HEFCE's offer, following the Follett Committee's report, of development grants for `holdings' libraries (with the implied acceptance of more outside readers in the future) resulted, for the Taylorian, both in a number of small grants and in major long-term ones which should ensure that most of the major cataloguing problems facing the Library will be solved in the next five years. The small grants covered the cataloguing of the Yiddish collections and the cataloguing and conservation of the main collection of manuscript material by major European authors, both projects which are now materially advanced. The major grants, given priorities 1 and 2 by the University, cover the automation of the Main Library's pre-1970 catalogue (by outside contract) and that of its entire Slavonic and East European Section card catalogue (by a home team). Both are four-year projects and, while the latter in particular may be complicated by the change from OLIS due in mid- 1996, they will mean that before long all the Library's rich stock will be recorded on the university database and thus be identifiable, locally, nationally, and even internationally. This will also open the way to long- sought automation of library management services such as acquisitions, circulation, and conservation.

The end of the year saw the end of an era in the Library in that Mr David Gilson took early retirement after 29 years' service. Mr Gilson, the acclaimed bibliographer of Jane Austen, had long presided over the library's periodicals, its antiquarian books, and, latterly, its French Section. His accuracy, dedication, and unfailing kindness will have benefited many readers (often unaware of his name) and thus done much to promote the good reputation of the Library. He maintained the highest of standards in his library work and will be greatly missed.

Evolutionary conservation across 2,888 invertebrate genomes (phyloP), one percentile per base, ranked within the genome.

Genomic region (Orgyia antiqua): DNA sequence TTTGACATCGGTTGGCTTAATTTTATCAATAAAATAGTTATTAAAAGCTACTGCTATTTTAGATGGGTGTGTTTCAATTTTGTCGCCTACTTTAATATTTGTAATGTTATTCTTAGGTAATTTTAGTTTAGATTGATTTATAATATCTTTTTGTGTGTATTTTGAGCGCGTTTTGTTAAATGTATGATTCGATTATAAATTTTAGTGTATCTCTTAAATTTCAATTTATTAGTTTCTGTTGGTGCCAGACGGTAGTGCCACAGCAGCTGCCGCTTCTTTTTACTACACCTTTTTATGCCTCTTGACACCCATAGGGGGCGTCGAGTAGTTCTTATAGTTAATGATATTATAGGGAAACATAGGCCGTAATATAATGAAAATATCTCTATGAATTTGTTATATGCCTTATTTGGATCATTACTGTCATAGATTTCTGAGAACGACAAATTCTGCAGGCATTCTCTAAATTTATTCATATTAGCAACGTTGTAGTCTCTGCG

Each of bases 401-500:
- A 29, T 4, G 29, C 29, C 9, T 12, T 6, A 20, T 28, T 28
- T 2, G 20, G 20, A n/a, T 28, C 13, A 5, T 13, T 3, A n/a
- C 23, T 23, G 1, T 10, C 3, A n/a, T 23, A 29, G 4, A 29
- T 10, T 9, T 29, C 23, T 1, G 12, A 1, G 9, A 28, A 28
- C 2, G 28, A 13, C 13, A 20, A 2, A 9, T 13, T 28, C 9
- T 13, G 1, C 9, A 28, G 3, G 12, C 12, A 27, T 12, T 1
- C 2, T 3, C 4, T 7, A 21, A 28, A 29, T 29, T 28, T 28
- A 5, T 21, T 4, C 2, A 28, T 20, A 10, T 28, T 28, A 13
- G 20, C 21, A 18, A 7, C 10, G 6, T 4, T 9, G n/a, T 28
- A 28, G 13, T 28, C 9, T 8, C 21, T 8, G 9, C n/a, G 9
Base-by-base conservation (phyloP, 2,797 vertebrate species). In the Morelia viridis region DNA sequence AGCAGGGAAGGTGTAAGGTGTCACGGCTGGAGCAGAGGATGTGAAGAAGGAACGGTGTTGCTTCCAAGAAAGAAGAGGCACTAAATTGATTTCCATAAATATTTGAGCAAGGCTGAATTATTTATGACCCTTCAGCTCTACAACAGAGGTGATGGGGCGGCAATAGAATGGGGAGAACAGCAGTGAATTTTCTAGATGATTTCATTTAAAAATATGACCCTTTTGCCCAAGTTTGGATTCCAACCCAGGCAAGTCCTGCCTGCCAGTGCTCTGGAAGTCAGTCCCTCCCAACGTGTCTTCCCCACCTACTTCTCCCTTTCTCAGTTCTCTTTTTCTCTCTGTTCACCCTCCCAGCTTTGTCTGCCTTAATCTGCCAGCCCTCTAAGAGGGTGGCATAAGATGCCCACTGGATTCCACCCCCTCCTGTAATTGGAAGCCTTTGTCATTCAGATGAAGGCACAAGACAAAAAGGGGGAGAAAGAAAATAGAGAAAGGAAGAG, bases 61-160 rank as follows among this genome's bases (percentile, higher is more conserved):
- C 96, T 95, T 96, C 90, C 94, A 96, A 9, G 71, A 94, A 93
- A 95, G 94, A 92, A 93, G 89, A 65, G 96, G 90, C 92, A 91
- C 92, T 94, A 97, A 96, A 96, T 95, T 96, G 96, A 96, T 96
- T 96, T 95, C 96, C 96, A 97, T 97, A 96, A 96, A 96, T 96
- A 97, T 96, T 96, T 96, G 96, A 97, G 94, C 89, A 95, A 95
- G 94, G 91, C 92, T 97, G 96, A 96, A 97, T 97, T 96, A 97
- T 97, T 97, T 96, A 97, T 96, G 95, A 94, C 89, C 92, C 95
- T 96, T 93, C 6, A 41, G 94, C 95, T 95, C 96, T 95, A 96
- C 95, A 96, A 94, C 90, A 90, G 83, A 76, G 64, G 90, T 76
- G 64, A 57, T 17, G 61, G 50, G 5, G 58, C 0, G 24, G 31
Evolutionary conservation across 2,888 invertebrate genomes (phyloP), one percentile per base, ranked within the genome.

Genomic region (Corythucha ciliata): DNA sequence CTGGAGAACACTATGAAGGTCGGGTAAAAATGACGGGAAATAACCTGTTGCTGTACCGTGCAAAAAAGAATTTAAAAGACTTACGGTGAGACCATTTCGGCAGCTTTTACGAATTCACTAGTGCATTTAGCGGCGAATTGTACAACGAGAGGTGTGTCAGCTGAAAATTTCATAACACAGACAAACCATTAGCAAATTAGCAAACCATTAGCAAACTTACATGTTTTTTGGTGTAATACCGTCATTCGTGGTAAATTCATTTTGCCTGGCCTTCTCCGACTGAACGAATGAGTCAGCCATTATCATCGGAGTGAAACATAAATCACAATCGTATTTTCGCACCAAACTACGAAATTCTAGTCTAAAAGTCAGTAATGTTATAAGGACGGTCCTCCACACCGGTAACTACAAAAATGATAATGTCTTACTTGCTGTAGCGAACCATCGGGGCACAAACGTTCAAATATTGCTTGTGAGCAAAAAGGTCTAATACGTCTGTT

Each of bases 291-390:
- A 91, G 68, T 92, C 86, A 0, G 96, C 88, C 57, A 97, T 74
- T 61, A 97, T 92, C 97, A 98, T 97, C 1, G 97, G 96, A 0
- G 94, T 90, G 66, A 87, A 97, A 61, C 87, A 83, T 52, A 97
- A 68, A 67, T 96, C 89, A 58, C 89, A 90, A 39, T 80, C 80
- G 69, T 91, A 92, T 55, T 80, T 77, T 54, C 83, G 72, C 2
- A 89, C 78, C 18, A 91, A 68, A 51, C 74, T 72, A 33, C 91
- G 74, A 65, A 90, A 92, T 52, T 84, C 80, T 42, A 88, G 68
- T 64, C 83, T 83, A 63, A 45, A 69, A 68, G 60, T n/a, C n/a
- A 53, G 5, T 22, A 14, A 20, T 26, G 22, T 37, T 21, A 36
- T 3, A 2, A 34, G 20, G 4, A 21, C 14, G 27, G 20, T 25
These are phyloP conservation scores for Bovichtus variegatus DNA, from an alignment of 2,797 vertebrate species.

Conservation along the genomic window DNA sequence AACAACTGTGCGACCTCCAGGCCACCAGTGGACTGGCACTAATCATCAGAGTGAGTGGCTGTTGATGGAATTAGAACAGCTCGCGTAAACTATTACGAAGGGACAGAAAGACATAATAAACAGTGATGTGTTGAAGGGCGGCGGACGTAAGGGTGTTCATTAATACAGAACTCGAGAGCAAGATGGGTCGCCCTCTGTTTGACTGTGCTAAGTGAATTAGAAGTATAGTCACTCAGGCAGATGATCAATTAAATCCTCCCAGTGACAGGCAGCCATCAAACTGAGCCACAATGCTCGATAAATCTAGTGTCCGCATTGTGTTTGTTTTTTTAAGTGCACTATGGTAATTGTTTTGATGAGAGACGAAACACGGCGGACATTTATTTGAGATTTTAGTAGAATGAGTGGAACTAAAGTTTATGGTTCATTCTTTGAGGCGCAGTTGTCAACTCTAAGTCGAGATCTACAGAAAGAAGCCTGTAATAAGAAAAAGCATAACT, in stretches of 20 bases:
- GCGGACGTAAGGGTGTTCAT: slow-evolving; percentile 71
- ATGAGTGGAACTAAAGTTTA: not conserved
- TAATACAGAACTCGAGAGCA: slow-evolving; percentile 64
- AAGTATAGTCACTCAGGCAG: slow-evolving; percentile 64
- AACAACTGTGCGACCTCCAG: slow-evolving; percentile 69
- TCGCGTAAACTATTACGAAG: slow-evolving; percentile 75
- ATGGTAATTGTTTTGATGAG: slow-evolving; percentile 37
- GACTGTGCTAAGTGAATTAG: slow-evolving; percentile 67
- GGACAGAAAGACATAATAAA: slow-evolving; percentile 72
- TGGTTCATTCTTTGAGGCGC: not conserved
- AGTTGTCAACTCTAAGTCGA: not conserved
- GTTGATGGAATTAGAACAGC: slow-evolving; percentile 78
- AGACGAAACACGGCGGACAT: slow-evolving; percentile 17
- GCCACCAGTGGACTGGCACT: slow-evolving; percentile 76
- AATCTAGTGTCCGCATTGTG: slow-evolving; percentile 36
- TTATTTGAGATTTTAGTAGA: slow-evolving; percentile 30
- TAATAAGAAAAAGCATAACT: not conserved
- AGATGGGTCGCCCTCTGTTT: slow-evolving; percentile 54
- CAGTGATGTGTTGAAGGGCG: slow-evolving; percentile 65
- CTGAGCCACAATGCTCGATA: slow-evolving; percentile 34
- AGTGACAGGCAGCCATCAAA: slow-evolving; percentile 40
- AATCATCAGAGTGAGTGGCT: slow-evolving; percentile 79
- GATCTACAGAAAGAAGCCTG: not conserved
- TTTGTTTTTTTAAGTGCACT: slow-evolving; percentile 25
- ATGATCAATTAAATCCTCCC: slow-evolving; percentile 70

In the light of the announced retirement of the Librarian in 1996 (one year early), and following university practice in such circumstances, Mr Gilson has not, for the present, been replaced at senior level but a rearrangement of duties and the employment of extra other staff are allowing for both regular and exceptional duties to be met. Apart from the preparatory work for the major conversion schemes referred to above, there is regularly now extensive similar work in connection with the relegation of lesser-used materials to the University Book Repository at Nuneham Courtenay. The Library's central Oxford accommodation has long been over-full and growth can only be achieved by the regular purging of its carefully selected and classified open-access shelves and the relegation of lesser-used stock to storage out there. In the light of demand for central space such a programme is now cardinal to library policy; it is also very demanding in both academic- level and administrative-level staff time. Equally it depends on the University's regular provision of out-of-town storage space (equivalent to annual intake). This matter, particularly important for Arts Faculties, has not received the necessary assured funding over recent years. Overcrowding, with all its attendant evils, displacements, difficult book delivery and replacement, damage to materials, etc., all sources of chaos, are now very present threats. The two modules shortly to be constructed at the Repository will go some way towards easing the present overcrowding from the last few years, but planned and funded provision for current regular acquisitions in the years just after the turn of the century - or some alternative policy - must receive urgent attention at a high university planning level. As the Repository stock increases (it is already the second largest `library' in Oxford, coming immediately after the New Bodleian) so the need of a more frequent van service grows. A very small sum here would make an increasingly important and material difference to service.